In at least some instances, the humor in Pygmalion is directed against the supercilious Professor Higgins and his social class that are so impressed with appearances and place so much value upon how one speaks, dresses, and acts when they are so easily deceived by Eliza as she performs...
In at least some instances, the humor in Pygmalion is directed against the supercilious Professor Higgins and his social class that are so impressed with appearances and place so much value upon how one speaks, dresses, and acts when they are so easily deceived by Eliza as she performs correctly. Also, a couple of instances of humor illustrate that although Eliza is well-trained to appear as if from the upper class, she does not know how to think and to react as a gentlewoman, so she commits some rather humorous faux pas. So, Professor Higgins can not really “take a human being and change her into a quite different human being by creating a new speech for her.”
When, for instance, Professor Higgins visits his mother and asks permission to introduce Eliza, she makes an impression "of remarkable distinction" and when ask if it will rain, answers with pedantic correctness of pronunciation and syntax:
LIZA The shallow depression in the west of these islands is likely to move slowly in an easterly direction. There are no indications of any great change in the barometrical situation.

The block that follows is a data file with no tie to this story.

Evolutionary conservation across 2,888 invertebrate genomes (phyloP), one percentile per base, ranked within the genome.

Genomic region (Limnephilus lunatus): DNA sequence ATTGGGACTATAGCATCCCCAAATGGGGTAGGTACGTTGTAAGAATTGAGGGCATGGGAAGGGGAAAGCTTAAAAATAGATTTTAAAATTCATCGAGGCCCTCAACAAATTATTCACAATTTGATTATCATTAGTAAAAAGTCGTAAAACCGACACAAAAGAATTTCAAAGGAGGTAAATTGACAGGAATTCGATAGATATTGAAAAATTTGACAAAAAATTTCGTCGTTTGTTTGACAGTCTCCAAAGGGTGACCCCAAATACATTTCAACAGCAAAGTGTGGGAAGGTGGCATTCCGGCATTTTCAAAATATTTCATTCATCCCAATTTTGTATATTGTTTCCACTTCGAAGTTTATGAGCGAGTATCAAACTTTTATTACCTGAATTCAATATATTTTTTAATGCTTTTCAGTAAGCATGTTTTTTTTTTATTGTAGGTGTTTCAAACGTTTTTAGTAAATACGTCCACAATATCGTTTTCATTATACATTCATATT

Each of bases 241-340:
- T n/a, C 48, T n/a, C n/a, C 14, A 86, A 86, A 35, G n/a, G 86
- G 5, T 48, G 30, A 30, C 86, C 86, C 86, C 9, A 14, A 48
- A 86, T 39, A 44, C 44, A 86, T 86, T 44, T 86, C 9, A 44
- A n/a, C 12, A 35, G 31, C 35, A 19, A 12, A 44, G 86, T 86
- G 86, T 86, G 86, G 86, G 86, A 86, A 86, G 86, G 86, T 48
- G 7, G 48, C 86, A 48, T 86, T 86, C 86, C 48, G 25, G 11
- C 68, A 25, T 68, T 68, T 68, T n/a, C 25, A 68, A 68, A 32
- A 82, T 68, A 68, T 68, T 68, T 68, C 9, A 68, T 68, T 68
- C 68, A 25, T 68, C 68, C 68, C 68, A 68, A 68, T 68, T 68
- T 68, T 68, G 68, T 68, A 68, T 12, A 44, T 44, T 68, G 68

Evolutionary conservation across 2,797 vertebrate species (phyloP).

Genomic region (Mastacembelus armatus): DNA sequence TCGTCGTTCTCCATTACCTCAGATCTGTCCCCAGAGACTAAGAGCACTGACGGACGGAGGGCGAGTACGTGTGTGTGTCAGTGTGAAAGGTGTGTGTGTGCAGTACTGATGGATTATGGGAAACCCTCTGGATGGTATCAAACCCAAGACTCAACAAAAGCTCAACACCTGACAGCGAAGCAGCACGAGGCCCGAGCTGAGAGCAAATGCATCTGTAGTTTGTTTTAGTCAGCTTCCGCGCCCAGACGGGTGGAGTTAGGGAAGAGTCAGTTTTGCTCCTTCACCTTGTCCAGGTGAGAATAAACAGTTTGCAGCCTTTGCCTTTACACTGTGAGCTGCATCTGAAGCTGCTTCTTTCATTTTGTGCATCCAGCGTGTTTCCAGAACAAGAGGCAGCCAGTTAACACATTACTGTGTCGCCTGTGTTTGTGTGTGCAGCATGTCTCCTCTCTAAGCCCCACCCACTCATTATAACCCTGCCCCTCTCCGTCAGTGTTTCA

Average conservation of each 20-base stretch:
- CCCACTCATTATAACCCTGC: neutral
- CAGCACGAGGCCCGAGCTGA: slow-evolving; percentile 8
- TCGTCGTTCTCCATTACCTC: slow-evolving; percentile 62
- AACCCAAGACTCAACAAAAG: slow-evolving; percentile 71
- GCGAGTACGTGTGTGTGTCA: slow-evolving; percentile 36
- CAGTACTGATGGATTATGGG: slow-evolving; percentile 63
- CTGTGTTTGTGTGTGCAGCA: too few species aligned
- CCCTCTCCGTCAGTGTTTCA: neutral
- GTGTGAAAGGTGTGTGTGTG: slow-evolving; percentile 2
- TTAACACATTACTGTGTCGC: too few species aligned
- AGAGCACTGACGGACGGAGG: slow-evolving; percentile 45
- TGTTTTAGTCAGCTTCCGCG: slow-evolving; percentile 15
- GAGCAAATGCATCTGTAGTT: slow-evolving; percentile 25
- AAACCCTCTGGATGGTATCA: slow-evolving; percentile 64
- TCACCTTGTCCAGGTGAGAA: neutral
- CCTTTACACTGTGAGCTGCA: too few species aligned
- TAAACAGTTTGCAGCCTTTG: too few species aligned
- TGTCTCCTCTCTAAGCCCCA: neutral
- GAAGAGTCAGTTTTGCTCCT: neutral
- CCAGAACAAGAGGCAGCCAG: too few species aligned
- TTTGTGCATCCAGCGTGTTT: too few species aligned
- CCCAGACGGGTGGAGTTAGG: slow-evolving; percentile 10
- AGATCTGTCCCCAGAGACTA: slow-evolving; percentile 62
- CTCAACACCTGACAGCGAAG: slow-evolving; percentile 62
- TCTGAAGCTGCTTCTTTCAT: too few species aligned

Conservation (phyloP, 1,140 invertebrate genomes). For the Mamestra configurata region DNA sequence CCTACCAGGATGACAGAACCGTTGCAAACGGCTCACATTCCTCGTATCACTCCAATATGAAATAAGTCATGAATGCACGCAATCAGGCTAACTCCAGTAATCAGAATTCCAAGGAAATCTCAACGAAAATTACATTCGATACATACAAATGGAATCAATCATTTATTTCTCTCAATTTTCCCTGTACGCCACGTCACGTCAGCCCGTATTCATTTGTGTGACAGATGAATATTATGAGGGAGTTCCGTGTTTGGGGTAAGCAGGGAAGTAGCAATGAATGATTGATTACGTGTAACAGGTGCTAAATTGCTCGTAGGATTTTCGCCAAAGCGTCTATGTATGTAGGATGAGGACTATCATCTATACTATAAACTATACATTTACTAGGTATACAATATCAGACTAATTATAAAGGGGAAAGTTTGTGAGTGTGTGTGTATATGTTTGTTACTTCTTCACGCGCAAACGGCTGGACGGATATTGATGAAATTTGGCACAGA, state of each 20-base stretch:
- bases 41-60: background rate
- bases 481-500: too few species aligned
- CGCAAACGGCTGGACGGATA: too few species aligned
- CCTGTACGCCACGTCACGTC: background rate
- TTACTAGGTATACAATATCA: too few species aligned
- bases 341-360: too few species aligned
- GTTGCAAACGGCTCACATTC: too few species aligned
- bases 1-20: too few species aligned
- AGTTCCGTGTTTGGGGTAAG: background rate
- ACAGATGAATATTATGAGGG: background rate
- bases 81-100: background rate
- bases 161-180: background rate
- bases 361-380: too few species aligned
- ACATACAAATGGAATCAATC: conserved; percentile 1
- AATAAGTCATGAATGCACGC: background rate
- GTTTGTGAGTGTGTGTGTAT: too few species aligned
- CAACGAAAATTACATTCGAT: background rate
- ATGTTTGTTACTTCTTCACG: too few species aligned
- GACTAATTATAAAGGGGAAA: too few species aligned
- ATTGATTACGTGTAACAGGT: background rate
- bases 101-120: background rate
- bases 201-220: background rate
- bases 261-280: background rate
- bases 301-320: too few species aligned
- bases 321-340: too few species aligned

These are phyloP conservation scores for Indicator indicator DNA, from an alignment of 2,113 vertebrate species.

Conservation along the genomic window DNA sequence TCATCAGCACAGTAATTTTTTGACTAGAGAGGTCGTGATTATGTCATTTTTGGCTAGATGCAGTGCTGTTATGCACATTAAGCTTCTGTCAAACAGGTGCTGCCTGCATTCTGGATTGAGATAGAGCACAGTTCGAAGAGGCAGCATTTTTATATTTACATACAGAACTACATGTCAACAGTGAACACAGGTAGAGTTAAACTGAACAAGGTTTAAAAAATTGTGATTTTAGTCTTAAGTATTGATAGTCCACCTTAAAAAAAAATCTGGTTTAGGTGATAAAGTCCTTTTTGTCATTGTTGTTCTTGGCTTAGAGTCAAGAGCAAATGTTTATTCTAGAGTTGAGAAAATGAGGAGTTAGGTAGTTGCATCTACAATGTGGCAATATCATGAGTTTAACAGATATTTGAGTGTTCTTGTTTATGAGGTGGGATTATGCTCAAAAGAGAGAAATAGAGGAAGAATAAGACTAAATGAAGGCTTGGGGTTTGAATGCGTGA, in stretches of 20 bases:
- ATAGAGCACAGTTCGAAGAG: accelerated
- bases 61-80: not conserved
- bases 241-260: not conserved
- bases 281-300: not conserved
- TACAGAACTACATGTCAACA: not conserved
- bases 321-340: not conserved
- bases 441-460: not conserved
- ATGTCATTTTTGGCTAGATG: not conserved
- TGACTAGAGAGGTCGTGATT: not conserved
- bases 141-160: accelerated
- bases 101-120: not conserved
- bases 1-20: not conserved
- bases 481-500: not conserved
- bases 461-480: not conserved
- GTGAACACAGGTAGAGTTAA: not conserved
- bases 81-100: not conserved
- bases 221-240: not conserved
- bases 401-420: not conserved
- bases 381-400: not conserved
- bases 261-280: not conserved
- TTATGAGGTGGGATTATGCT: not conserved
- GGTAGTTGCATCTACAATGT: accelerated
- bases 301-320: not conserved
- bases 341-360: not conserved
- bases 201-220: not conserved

However, the conversation takes an ironic turn as Freddy thinks she is parodying those that consider the weather of more importance than it deserves when she replies in a similar manner a second time; he laughs, telling Liza she is "awfully funny!"
When Mrs. Eynsford Hill remarks that she does not want the weather to turn cold; she adds that there is much influenza around and spreads through families.
LIZA My aunt died of influenza: so they said.
MRS HILL [clicks her tongue sympathetically]!!!
LIZA [in the same tragic tone] But it's my belief they done the old woman in
MRS. HIGGINS [puzzled] Done her in?
LIZA Y-e-e-e-e-s, Lord love you!...They all thought she was dead; but my father he kept ladling gin down her throat til she came to so sudden that she bit the bowl off the spoon....What call would a woman with that strength in her have to die of influenza?
In addition to the humor of Liza's ingenuous failure of falling out of her pretentious role, Shaw satirizes the upper class of the Victorian Age as Freddy delights in her language, believing it the latest "small talk" and Clara Hill leaves after repeating "Such bloody nonsense!" [Bloody means By our Lady and constitutes swearing] because Liza says it and the party believes she is using the latest form of fashionable talk.